One difficulty of this hand cipher is having enough time to work through the message. This cipher is slow, and will take you the better part of an evening to work through a message. Bruce Schneier recommends keeping the message under 2,000 characters. Probably a good idea. You will need a similar amount of time to reply, if needed. It might be worth your time to use "SMS speak" by shortening words, but maintaining readability. This also adds entropy through lossy compression.

Another difficulty of this hand cipher, like all stream ciphers, is getting the algorithm just right. One mistake, and everything will be wrong after that point. You have to be exact in working through the algorithm. Like they say, perfect practice makes perfect.

For best security, you will want to do as much in your head as you can. If you must write down the details of the algorithm as you work through it, make sure you securely destroy the copy, and do not work on top of an impressionable surface, such as another sheet of paper, or a pad. For destroying the copy, overwriting each character with jibberish, then burning it would probably be best. If someone walks in on you while working on the cipher, calmly shuffle the cards as much as possible to destroy the key, and try to maintain control of the copy you were working on. After completing the cipher, definitely shuffle the deck several times before setting it aside.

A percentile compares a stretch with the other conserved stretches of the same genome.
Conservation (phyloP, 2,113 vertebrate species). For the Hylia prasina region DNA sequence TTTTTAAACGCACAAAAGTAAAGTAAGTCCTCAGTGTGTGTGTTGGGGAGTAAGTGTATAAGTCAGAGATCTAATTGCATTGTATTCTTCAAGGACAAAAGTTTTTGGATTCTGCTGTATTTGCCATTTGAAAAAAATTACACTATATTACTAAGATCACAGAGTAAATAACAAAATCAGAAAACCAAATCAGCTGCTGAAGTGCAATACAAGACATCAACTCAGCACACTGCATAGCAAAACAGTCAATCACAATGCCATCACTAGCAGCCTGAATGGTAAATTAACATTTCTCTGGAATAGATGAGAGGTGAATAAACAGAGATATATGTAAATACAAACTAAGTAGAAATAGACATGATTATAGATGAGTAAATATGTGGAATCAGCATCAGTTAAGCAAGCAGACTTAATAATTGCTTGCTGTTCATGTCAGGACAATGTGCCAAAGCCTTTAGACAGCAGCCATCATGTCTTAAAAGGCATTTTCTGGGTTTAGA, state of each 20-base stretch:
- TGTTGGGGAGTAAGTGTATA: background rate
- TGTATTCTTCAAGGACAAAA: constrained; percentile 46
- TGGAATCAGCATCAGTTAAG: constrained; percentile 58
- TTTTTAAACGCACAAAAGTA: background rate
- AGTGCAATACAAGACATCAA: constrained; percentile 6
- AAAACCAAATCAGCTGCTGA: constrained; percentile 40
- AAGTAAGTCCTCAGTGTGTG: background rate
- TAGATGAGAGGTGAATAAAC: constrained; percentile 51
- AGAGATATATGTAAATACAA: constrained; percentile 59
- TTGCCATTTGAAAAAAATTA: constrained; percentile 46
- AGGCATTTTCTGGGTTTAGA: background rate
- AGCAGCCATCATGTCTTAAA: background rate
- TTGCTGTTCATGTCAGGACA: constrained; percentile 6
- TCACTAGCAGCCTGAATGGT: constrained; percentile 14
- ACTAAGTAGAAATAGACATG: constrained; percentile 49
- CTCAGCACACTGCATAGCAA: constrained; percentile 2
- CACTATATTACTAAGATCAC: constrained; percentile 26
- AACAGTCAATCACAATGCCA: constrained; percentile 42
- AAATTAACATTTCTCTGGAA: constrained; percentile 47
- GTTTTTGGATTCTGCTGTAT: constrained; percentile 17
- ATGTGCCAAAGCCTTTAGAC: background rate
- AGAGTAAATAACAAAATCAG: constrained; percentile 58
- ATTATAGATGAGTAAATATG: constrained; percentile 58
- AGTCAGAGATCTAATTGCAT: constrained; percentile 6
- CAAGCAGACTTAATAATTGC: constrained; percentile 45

So far, I enjoy this cipher, and there are developers who have already implemented the Solitaire Cipher in various programming languages (like the Python animation above). This can be useful if at a computer to work through the message much more quickly. But, it can also be executed by hand, and the cards could even be built, should you not have access to a deck.

{ 3 } Comments

  1. J HARRIS | December 5, 2013 at 11:21 am | Permalink



  2. Aaron Toponce | December 6, 2013 at 12:31 pm | Permalink

    No need to shout.

    Yes, as mentioned in the post, the Solitaire Cipher is a "stream cipher". This means that the N+1 operation is 100% dependent on operation N. If N is incorrect, then so will be N+1.

    Another difficulty of this hand cipher, like all stream ciphers, is getting the algorithm just right. One mistake, and everything will be wrong after that point. You have to be exact in working through the algorithm. Like they say, perfect practice makes perfect.

    And redundancy is also good. But yes, the cipher is slow, and can be VERY boring to work through.

  3. Sachin Raste | August 1, 2016 at 1:55 am | Permalink


    Very recently I started working on Solitaire , however the intention was to introduce a Dynamic Generation Algorithm for using Decks.

    You may find the documentation and source-code by visiting and